|JOHNSON COUNTY IAGenWeb Project|
By Bob Hibbs
This sketch of the first courthouse in Iowa City is strikingly similar to the Napoleon image with stone substituted for wood. The drawings were created for the Old Settlers Association in 1909 at a time when few could recall the appearance of either building. A description of the fire ruins of the Iowa City structure cites brick rubble, rather than stone.
Although fewer than 250 settlers were present to participate in 1837 and 1838, Johnson County did not escape the ubiquitous squabbles over the plum of being designated as “the” county seat town.
Fought in virtually every county in the American Midwest, the county-seat battle was incarnated in Johnson County as Osceola versus Napoleon. Ironically, neither town actually existed; in fact, the only three communities existing in the county at the time all were established by Native Americans.
Further, the non-existing towns were actually the same site, unclaimable Native American land until another “purchase” became effective on Oct. 21, 1837. The site is near present-day Napoleon Park along Sand Road at the southern edge of Iowa City.
curious surviving record of the squabble is replete even with poetry, perhaps
foreshadowing Iowa City’s later claim as “the Athens of the Midwest,” a
late 18th and early 19th century puffery allusion to its seat of learning.
ostensibly won, being designated the county seat by Wisconsin territorial act of
June 22, 1838, just 11 days before the Territory of Iowa was created. But, when
officials of the new territory decided the following year to locate its capital
somewhere in Johnson County, the thought became widely accepted that the county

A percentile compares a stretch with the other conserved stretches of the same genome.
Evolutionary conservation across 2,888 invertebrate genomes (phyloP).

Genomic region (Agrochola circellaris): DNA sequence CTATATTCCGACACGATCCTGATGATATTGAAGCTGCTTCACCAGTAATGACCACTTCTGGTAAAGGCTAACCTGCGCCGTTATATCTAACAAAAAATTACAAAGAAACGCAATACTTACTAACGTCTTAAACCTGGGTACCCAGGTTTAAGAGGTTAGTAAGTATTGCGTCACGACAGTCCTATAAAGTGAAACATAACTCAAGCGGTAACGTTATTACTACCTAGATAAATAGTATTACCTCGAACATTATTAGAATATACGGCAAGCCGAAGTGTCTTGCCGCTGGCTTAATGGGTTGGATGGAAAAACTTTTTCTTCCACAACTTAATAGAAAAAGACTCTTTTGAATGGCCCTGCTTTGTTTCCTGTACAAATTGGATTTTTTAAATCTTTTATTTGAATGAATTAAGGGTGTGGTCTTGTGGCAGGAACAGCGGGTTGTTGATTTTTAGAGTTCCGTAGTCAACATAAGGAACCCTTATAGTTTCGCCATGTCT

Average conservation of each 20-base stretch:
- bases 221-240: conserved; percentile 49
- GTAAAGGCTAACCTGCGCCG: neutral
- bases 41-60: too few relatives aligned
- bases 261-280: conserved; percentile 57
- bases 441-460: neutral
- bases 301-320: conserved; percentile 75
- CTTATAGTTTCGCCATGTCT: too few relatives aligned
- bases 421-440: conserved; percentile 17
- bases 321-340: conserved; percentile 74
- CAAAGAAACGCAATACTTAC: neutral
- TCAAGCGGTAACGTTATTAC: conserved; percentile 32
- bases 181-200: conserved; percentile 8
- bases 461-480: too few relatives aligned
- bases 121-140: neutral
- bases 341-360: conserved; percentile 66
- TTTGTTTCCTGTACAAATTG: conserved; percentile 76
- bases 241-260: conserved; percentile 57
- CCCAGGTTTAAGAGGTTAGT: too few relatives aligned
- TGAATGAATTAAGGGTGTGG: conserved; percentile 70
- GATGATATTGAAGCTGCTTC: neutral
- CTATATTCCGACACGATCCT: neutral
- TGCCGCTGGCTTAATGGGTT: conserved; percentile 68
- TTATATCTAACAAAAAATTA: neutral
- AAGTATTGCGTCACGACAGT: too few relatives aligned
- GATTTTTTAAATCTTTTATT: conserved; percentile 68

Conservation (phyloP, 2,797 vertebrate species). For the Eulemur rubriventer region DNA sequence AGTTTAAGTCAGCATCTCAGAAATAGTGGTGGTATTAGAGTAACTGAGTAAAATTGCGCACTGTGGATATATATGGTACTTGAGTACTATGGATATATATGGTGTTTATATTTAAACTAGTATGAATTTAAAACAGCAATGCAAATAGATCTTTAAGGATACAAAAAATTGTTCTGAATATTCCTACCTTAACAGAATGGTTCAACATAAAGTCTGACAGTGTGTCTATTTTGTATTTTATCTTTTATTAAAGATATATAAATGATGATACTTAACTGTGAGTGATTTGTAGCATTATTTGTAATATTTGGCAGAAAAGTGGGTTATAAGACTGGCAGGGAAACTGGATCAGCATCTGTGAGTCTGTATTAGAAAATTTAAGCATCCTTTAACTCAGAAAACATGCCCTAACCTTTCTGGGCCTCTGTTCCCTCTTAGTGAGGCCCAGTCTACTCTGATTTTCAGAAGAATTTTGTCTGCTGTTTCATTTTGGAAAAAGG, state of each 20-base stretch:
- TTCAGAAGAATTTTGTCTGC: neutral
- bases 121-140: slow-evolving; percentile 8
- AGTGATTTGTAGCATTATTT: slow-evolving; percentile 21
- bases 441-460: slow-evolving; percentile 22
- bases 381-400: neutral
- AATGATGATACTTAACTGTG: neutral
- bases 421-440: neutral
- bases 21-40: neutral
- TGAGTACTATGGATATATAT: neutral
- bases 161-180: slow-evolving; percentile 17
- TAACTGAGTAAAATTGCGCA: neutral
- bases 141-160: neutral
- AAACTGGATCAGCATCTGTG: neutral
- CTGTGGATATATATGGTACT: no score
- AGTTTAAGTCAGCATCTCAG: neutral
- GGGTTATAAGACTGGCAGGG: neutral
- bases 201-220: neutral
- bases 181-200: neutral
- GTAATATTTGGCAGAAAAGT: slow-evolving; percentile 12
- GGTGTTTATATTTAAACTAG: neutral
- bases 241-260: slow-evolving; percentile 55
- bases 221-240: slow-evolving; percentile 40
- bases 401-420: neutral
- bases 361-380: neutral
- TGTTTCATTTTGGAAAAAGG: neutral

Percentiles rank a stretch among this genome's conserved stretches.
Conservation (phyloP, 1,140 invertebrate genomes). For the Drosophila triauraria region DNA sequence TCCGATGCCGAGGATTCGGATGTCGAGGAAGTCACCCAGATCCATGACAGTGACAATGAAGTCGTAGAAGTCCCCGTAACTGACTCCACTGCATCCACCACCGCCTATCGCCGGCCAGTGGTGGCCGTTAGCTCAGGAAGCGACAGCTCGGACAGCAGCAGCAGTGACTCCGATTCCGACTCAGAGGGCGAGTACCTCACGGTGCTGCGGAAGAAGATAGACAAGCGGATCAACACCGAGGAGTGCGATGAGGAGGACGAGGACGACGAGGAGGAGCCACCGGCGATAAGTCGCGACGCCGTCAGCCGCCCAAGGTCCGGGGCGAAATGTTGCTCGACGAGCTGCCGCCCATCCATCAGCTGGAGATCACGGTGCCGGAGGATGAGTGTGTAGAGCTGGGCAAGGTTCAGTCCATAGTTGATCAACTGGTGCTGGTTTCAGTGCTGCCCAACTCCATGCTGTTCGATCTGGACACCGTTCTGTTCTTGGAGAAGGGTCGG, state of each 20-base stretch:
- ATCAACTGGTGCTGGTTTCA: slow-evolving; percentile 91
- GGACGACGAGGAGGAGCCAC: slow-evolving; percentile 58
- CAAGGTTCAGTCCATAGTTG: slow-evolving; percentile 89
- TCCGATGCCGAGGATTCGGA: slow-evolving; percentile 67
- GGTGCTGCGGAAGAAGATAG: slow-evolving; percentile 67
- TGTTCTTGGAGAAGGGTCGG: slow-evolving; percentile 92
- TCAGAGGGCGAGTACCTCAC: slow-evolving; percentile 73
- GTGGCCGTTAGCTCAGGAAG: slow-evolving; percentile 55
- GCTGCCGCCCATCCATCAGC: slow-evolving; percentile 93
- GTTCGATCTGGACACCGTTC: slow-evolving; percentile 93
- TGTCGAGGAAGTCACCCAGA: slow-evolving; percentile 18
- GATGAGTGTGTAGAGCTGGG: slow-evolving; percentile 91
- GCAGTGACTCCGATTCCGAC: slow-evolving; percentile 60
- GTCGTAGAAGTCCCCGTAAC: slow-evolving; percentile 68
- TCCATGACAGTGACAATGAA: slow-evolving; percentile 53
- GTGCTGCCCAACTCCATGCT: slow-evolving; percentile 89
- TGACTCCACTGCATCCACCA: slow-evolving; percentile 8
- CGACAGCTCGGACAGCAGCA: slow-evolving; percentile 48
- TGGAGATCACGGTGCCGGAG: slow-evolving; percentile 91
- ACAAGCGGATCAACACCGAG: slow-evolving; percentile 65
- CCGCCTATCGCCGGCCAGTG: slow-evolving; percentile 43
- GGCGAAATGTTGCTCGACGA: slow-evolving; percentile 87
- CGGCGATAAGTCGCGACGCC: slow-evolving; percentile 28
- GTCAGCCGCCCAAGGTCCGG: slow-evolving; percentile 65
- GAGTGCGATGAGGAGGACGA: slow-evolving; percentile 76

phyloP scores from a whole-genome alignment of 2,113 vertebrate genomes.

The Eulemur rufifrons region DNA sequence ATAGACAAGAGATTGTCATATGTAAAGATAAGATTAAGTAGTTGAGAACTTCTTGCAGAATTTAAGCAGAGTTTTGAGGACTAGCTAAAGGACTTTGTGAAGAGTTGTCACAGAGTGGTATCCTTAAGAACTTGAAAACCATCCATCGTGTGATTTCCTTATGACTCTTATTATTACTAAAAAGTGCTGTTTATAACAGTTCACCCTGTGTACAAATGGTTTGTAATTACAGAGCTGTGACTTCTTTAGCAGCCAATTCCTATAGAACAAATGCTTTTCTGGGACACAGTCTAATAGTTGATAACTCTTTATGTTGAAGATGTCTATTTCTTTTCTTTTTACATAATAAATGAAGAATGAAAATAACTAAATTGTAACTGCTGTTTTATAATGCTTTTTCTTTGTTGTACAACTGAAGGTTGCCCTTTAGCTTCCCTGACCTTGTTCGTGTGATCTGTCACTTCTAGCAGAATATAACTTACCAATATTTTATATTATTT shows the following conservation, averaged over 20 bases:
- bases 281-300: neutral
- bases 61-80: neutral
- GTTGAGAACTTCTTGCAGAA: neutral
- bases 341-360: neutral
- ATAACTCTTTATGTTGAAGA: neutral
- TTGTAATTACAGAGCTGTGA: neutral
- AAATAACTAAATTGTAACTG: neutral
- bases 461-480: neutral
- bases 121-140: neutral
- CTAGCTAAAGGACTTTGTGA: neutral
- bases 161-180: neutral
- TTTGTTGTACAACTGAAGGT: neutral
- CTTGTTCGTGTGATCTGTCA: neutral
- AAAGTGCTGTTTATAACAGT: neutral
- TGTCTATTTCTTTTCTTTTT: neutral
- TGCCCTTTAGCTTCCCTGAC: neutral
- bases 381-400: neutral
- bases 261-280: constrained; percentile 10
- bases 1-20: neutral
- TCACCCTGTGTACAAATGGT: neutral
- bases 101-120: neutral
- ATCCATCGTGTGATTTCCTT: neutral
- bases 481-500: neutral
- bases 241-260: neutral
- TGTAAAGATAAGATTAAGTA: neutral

seat would flow into the new capital after a site was selected in May 1839.
Nov. 14, 1839, when the U.S. postmaster general appointed Chauncey Swan as the
new local postmaster, he also designated the post office name as Iowa City.
“Thus Napoleon was snuffed out,” notes an 1883 history of the county.
federal government allowed newly-forming county governments pre-emptive claim at
no cost to a quarter section of land, or 160 acres,
allowed government to take a site and force anyone on any part of it to choose
an unclaimed alternate site. The modern counterpart is the right of government
to use a process called eminent domain to take property and pay the owner for
County eventually chose the area from Court Street (the initial southern
boundary of Iowa City) south to Benton Street and from
territories were allowed to choose a full section of land, a square mile or 640
acres, to establish its capital. The new Territory of Iowa picked the area now
called Section 10 of Iowa City Township in then uncharted wilderness.
now the heart of Iowa City between Court and Brown streets, stretching from
Summit Street to approximately the Iowa River, but actually crossing the river
near Iowa Avenue to take in the area east of what is now North Riverside Drive,
including the Levitt Center and Hancher Auditorium sites.
the latter 1830s, the sometimes light-hearted struggle between Osceola and
Napoleon resulted in surviving poetry.
was the name of a Native American Seminole of Florida who starved himself to
death while being held prisoner. A few lines of the lengthy “Ode to Osceola”
in Johnson County run like this:
supporters of Napoleon fired back with their own salvo. A few lines of it
Some early Johnson County settlers seemed to have enjoyed their political battles.
steeple atop Old Brick Church.
Hibbs collects local postcards and researches history related to them.
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